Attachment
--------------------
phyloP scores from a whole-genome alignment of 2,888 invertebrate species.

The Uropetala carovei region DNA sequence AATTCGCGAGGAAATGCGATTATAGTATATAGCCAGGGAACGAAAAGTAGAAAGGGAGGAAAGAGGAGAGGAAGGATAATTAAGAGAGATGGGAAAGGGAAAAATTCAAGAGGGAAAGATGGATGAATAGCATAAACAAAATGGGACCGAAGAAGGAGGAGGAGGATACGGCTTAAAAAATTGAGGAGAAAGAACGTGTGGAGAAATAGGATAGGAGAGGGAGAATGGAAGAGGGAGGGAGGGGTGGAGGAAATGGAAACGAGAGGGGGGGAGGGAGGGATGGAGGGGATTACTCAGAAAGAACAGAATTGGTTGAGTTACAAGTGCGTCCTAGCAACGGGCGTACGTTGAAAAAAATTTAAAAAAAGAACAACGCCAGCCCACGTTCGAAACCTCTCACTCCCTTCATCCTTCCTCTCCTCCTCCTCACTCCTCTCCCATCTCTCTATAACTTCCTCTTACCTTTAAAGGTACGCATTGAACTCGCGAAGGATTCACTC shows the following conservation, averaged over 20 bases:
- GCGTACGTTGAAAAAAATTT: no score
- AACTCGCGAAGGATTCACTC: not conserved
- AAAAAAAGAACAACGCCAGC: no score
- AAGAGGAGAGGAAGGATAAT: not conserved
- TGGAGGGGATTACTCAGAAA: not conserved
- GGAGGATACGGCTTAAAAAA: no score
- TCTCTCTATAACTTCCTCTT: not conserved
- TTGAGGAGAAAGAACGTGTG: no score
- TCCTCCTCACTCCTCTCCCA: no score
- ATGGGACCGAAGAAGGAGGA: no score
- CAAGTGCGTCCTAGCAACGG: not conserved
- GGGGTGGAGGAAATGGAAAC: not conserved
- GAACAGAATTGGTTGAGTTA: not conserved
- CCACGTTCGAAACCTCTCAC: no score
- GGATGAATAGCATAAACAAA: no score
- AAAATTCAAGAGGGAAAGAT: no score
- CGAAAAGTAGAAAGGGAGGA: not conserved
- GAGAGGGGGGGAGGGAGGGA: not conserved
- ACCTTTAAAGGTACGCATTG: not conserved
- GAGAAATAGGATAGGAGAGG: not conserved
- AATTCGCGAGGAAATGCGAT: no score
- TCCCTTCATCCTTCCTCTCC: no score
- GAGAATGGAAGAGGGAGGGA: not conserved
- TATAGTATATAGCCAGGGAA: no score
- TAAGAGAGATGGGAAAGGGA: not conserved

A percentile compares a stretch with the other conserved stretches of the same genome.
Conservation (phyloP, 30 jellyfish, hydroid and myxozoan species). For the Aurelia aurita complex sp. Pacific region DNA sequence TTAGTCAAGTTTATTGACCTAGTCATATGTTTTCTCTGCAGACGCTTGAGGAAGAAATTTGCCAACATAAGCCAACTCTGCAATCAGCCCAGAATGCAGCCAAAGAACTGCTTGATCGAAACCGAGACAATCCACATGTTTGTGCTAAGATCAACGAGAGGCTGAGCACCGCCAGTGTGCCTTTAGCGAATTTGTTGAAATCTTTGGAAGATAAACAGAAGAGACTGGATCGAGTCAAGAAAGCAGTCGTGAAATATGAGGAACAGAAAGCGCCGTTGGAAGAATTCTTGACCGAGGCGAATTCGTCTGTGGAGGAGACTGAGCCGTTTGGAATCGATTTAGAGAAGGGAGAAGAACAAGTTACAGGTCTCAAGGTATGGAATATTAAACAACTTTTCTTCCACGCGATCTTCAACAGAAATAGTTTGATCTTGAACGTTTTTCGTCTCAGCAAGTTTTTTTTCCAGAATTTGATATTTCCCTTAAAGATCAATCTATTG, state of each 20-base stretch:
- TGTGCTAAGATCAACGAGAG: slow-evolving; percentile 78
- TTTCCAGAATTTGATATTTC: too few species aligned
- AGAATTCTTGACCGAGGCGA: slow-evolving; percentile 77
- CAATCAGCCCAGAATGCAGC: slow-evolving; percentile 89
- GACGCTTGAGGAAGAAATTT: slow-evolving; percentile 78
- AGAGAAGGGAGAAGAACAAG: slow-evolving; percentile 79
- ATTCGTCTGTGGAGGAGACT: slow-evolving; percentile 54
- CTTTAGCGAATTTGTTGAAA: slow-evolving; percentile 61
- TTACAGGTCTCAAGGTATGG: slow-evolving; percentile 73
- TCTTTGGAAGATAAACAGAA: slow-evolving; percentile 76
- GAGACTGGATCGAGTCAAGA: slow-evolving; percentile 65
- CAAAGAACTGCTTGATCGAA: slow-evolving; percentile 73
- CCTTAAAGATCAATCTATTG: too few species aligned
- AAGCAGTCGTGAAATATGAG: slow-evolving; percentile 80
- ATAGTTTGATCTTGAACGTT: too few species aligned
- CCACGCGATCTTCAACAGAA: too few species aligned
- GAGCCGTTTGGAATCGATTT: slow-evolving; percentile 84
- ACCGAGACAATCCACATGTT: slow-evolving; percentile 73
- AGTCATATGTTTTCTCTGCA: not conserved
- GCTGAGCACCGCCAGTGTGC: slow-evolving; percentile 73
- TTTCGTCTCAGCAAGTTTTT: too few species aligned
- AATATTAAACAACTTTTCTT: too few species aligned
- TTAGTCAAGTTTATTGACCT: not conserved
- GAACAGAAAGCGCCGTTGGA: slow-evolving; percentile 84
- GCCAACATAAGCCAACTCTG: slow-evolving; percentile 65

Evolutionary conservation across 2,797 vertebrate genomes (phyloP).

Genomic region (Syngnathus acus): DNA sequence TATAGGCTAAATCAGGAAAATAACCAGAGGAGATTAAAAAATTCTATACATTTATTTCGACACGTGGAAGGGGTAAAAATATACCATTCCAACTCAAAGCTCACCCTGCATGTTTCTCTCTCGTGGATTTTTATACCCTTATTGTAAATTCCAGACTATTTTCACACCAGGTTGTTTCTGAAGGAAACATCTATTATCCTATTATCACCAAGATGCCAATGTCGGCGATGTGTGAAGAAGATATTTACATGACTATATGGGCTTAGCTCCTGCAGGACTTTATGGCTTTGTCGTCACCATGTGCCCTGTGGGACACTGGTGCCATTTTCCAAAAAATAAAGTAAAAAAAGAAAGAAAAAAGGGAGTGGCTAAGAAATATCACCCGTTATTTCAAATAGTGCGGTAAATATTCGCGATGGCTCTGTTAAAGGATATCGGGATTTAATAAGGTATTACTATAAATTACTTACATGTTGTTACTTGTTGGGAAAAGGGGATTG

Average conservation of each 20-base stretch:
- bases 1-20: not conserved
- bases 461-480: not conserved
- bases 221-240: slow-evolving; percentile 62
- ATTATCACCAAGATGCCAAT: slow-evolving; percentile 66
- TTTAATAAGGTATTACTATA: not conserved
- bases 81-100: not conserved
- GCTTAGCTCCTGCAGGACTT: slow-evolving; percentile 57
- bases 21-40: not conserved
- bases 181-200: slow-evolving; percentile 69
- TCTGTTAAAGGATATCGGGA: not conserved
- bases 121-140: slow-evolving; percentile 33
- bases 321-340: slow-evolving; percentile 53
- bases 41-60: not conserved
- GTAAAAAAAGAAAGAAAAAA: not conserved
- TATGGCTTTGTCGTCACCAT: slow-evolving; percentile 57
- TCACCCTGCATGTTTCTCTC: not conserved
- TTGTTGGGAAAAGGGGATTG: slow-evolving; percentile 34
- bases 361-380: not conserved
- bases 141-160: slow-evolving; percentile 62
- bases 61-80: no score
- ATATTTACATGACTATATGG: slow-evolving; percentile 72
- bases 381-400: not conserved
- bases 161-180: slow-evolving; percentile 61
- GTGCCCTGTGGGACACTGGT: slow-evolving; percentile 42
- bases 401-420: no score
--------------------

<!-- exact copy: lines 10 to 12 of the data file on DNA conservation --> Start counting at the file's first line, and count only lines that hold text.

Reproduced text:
- TTGAGGAGAAAGAACGTGTG: no score
- TCCTCCTCACTCCTCTCCCA: no score
- ATGGGACCGAAGAAGGAGGA: no score